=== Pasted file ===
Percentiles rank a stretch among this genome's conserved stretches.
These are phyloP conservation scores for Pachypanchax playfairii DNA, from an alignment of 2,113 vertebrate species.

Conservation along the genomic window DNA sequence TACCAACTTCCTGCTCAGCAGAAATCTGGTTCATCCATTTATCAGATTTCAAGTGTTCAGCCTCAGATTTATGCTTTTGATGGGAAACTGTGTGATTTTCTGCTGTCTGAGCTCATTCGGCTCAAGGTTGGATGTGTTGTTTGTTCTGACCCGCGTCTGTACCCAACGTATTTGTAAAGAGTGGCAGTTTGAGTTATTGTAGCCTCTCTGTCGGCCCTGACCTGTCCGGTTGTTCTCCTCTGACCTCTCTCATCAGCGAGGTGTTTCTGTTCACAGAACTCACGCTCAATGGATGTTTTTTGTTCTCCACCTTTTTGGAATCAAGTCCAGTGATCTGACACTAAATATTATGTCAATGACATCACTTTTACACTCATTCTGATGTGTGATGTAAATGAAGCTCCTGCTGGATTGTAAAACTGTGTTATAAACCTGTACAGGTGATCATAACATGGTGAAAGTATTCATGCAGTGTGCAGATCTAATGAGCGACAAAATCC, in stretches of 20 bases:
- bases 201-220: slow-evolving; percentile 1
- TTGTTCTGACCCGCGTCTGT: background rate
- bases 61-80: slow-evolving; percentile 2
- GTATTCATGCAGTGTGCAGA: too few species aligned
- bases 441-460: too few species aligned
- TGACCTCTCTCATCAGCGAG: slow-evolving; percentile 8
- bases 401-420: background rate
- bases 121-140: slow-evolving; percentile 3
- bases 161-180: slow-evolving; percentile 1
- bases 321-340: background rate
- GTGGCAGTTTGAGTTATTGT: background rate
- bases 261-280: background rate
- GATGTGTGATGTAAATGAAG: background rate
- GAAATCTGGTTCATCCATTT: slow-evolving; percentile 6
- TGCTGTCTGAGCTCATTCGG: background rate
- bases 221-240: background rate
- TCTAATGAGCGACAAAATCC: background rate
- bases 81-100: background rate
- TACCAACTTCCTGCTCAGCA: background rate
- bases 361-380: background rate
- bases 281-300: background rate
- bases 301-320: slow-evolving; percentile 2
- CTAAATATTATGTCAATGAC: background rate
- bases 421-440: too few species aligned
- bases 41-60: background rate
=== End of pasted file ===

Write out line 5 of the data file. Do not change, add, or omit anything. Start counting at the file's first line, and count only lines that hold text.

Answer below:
- TTGTTCTGACCCGCGTCTGT: background rate